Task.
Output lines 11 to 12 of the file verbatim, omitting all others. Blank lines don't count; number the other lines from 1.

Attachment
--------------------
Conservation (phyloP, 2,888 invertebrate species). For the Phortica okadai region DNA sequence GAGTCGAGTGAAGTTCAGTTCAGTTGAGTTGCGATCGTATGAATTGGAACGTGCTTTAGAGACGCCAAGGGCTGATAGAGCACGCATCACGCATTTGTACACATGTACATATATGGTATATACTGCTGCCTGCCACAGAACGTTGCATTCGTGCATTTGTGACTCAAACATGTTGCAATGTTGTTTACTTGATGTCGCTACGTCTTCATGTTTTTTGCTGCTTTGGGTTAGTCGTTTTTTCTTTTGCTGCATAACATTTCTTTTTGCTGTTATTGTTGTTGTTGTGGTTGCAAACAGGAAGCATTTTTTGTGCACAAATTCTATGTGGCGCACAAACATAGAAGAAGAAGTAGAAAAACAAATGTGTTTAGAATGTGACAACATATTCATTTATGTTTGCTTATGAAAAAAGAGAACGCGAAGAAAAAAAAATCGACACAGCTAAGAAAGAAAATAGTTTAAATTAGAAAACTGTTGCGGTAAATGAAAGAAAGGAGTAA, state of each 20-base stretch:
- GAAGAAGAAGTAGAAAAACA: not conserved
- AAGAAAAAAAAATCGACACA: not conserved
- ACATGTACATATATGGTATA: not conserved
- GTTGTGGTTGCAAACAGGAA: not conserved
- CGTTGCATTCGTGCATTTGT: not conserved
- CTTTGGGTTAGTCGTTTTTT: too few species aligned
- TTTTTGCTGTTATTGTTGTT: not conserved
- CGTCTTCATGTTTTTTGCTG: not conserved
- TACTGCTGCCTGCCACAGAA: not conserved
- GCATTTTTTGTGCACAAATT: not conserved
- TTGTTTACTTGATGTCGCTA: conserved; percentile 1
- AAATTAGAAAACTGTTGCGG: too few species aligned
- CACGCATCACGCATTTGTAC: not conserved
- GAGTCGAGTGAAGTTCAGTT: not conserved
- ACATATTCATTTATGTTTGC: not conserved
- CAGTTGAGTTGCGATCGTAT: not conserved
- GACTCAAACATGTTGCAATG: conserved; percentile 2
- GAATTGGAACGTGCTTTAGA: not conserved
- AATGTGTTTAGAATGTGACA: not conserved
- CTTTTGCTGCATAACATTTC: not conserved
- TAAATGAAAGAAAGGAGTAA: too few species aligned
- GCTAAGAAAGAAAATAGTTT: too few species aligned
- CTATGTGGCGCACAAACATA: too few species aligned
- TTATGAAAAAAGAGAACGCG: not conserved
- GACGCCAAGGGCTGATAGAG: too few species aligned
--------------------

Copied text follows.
- GCATTTTTTGTGCACAAATT: not conserved
- TTGTTTACTTGATGTCGCTA: conserved; percentile 1